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CAPEC-10: Buffer Overflow via Environment Variables

Attack Pattern ID: 10
Abstraction: Detailed
Status: Draft
Presentation Filter:
+ Description
This attack pattern involves causing a buffer overflow through manipulation of environment variables. Once the attacker finds that they can modify an environment variable, they may try to overflow associated buffers. This attack leverages implicit trust often placed in environment variables.
+ Likelihood Of Attack

High

+ Typical Severity

High

+ Relationships

The table(s) below shows the other attack patterns and high level categories that are related to this attack pattern. These relationships are defined as ChildOf, ParentOf, MemberOf and give insight to similar items that may exist at higher and lower levels of abstraction. In addition, relationships such as CanFollow, PeerOf, and CanAlsoBe are defined to show similar attack patterns that the user may want to explore.

+ Relevant to the view "Mechanisms of Attack" (CAPEC-1000)
NatureTypeIDName
ChildOfStandard Attack PatternStandard Attack Pattern - A standard level attack pattern in CAPEC is focused on a specific methodology or technique used in an attack. It is often seen as a singular piece of a fully executed attack. A standard attack pattern is meant to provide sufficient details to understand the specific technique and how it attempts to accomplish a desired goal. A standard level attack pattern is a specific type of a more abstract meta level attack pattern.100Overflow Buffers
PeerOfDetailed Attack PatternDetailed Attack Pattern - A detailed level attack pattern in CAPEC provides a low level of detail, typically leveraging a specific technique and targeting a specific technology, and expresses a complete execution flow. Detailed attack patterns are more specific than meta attack patterns and standard attack patterns and often require a specific protection mechanism to mitigate actual attacks. A detailed level attack pattern often will leverage a number of different standard level attack patterns chained together to accomplish a goal.13Subverting Environment Variable Values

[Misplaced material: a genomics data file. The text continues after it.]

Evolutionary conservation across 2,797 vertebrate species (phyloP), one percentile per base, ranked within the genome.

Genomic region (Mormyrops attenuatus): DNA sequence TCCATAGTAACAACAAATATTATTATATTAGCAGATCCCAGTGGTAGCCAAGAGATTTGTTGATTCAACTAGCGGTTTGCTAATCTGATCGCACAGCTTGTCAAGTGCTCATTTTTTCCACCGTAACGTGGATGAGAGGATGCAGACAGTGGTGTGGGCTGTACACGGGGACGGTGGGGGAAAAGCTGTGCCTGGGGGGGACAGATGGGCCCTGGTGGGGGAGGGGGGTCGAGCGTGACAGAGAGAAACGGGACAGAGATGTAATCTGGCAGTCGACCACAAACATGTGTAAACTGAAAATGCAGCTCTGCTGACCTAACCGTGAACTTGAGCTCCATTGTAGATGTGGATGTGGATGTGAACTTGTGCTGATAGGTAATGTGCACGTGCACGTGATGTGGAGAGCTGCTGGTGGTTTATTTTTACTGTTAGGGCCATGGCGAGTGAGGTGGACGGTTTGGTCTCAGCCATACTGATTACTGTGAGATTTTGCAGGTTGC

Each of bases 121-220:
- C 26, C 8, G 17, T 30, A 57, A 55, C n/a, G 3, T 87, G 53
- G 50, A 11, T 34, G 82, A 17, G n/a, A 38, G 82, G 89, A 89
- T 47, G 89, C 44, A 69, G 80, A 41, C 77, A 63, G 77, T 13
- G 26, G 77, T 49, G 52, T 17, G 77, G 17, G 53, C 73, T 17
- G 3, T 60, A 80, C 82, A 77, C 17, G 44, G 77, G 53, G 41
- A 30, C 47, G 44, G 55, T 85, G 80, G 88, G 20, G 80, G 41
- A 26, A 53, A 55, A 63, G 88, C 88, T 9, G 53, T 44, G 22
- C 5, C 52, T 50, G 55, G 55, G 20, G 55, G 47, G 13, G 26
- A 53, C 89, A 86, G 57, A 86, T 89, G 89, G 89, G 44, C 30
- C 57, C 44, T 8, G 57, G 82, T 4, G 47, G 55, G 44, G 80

PeerOfDetailed Attack PatternDetailed Attack Pattern - A detailed level attack pattern in CAPEC provides a low level of detail, typically leveraging a specific technique and targeting a specific technology, and expresses a complete execution flow. Detailed attack patterns are more specific than meta attack patterns and standard attack patterns and often require a specific protection mechanism to mitigate actual attacks. A detailed level attack pattern often will leverage a number of different standard level attack patterns chained together to accomplish a goal.46Overflow Variables and Tags
CanFollowStandard Attack PatternStandard Attack Pattern - A standard level attack pattern in CAPEC is focused on a specific methodology or technique used in an attack. It is often seen as a singular piece of a fully executed attack. A standard attack pattern is meant to provide sufficient details to understand the specific technique and how it attempts to accomplish a desired goal. A standard level attack pattern is a specific type of a more abstract meta level attack pattern.69Target Programs with Elevated Privileges
+ Execution Flow
Explore
  1. The attacker tries to find an environment variable which can be overwritten for instance by gathering information about the target host (error pages, software's version number, etc.).